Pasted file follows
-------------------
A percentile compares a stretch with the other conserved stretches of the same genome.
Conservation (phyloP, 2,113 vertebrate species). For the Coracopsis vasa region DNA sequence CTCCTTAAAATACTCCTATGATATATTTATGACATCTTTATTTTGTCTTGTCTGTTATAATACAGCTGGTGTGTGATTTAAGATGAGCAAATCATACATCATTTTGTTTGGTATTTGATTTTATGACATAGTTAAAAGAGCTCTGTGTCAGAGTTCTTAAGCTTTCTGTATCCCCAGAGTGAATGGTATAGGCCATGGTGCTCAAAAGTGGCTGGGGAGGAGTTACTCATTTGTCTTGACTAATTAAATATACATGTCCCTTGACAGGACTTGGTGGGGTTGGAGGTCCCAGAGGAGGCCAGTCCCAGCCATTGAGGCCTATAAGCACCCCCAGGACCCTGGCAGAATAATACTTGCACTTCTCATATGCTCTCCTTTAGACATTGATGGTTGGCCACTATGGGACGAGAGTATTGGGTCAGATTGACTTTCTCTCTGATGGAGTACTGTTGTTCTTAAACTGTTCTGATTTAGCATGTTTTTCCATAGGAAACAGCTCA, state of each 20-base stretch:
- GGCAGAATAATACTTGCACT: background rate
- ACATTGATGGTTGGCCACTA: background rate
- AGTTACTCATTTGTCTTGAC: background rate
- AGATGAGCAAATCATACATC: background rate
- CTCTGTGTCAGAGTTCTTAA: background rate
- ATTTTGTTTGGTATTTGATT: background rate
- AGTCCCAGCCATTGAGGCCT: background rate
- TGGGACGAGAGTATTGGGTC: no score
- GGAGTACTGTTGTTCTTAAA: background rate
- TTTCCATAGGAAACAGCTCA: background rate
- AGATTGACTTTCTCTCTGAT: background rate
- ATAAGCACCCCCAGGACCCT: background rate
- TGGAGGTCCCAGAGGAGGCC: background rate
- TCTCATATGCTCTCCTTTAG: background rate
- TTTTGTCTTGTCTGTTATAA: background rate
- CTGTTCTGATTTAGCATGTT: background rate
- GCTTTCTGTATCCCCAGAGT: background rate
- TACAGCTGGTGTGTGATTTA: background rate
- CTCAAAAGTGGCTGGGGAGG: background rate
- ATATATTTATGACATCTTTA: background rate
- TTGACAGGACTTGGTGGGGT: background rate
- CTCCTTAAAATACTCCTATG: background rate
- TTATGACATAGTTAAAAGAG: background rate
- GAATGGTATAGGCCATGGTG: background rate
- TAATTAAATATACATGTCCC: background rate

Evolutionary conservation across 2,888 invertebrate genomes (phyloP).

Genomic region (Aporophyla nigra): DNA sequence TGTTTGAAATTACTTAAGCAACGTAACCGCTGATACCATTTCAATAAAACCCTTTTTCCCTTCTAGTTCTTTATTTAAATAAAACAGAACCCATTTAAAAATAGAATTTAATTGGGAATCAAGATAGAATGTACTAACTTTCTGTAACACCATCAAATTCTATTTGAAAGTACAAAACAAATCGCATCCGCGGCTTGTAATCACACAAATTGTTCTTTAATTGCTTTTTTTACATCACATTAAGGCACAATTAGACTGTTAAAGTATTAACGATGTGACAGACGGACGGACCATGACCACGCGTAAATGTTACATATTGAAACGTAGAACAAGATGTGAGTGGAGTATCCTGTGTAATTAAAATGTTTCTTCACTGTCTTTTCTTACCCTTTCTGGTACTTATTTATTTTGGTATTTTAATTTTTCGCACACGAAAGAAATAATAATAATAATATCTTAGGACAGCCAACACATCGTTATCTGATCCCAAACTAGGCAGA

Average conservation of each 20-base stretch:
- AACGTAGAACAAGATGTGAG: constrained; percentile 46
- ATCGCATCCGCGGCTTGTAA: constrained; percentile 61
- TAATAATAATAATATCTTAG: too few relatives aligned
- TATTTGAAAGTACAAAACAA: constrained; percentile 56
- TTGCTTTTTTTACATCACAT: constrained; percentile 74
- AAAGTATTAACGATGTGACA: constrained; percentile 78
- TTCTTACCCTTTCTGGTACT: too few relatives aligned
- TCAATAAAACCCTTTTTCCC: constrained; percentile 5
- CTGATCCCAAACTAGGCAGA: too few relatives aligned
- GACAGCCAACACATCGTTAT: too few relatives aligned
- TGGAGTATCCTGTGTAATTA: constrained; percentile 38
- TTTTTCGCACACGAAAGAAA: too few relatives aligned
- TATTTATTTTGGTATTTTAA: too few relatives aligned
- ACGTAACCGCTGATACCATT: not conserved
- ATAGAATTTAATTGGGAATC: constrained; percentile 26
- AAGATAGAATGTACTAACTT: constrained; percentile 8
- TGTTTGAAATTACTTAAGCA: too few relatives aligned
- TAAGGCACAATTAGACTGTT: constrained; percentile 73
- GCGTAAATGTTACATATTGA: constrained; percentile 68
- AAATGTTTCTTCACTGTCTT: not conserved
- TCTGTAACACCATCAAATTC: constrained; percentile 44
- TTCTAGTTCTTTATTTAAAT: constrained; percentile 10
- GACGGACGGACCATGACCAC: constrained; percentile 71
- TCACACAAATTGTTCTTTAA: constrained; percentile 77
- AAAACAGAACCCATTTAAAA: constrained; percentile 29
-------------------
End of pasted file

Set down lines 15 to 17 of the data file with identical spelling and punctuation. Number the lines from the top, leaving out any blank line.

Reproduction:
- TGGAGGTCCCAGAGGAGGCC: background rate
- TCTCATATGCTCTCCTTTAG: background rate
- TTTTGTCTTGTCTGTTATAA: background rate